The Sutherland Hotel and Ballroom still stands on the corner of 47th and Drexel, but it’s been a long time since it counted the jazz greats among its guests. For more than 30 years it was a jazz mecca. Located down the street from the old Regal Theatre in a neighborhood known for its nightclubs, the Sutherland regularly hosted such musicians as Louis Armstrong, Miles Davis, John Coltrane, and Thelonious Monk.

Opened in 1917 as a veterans hospital, the Sutherland was converted into a hotel during the Depression, becoming famous as a “black-and-tan” establishment, one of only two integrated hotels in Chicago (the other was the Blackstone). But as the Kenwood neighborhood hit hard times, jazz did too. The ballroom closed, and the hotel was turned into an apartment building.

Trumpet player Malachi Thompson was a neighborhood paperboy when the Sutherland was still in its heyday. He left Chicago in the mid-70s to make his mark as a jazz musician, but a bout with cancer brought him back home in 1989. He moved into the Sutherland and joined a group of people bent on making the neighborhood a better place. Cooperating with the police, the Sutherland Tenants Council helped close down a local drug house, and a spin-off group, the Sutherland Community Arts Initiative, worked with other neighborhood organizations to designate Kenwood as a federal empowerment zone, making it eligible for economic redevelopment funds.

Now the local economy is showing signs of renewal. The former drug house is being rehabbed, and there’s new construction on 47th Street. Harris Bank is building a branch office across the street from the Sutherland, and plans are under way for a new shopping center nearby. Thompson touts his neighborhood’s turnaround: “Hey, we want people to know it’s safe to come here.”

Started by actress and singer Rita Warford, the Sutherland Community Arts Initiative aims to stimulate Kenwood’s economy by fostering the arts. To that end, they’ve reopened the Sutherland’s historic ballroom this month for a Thursday night concert series. “The music industry was part of the economy for the neighborhood,” says Thompson, who now heads the group. “What we want to do is to encourage tourism. This place was a tourist attraction, so we don’t have to reinvent the wheel.”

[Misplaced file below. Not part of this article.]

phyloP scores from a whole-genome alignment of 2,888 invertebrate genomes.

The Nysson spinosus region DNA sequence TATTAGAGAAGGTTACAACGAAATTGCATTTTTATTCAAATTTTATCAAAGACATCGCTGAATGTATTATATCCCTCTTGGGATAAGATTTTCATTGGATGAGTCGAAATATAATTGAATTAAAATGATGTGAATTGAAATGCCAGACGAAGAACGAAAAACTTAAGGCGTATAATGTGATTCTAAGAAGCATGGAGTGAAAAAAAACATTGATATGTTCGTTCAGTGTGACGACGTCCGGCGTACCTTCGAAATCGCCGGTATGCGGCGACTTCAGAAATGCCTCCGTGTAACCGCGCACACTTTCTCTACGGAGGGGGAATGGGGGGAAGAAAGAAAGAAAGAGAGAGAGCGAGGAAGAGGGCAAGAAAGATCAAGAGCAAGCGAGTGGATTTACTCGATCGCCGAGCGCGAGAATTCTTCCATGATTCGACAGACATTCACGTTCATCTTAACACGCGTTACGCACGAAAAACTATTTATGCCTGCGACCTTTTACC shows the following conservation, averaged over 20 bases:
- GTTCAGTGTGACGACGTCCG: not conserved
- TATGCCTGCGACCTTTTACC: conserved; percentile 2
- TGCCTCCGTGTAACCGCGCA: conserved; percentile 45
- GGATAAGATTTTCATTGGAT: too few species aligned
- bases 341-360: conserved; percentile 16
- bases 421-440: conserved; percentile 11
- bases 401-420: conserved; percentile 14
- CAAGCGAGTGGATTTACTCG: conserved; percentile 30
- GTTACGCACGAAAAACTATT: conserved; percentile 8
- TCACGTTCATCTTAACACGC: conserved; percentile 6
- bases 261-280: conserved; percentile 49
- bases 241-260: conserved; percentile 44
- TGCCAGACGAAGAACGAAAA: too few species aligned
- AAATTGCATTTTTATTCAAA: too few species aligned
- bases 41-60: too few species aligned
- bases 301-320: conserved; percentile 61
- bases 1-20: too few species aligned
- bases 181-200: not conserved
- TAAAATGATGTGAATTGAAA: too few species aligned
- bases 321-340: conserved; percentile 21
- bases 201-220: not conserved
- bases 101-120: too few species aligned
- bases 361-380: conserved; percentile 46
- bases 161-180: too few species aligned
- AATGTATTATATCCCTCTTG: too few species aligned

The first concert, on Thursday, October 5, will feature Thompson’s Freebop Band playing music by Miles Davis, Wayne Shorter, and John Coltrane. There will also be a ceremony to dedicate an elegant mural showing various jazz legends who played at the Sutherland as well as characters who still live in the building. The following two Thursdays, October 12 and 19, will have sets by the New Composers Ensemble, and the final Thursday, October 26, will be an evening of poetry and performance art, Wordsong: The Mystery, Magic, and Madness of 47th Street. Local artists will sell their work at all the shows, and food and drink will be available. More music is scheduled in November, and Thompson hopes to keep the series going indefinitely. Admission is by a suggested donation of $5; doors open at 7 PM. Since no alcohol will be served, the concerts are open to all ages. “Hey,” Thompson says, “you can bring your mom here.”

The Sutherland Ballroom is at 4659 S. Drexel. Call 536-3739 for more information.

Art accompanying story in printed newspaper (not available in this archive): photo/Marc PoKempner.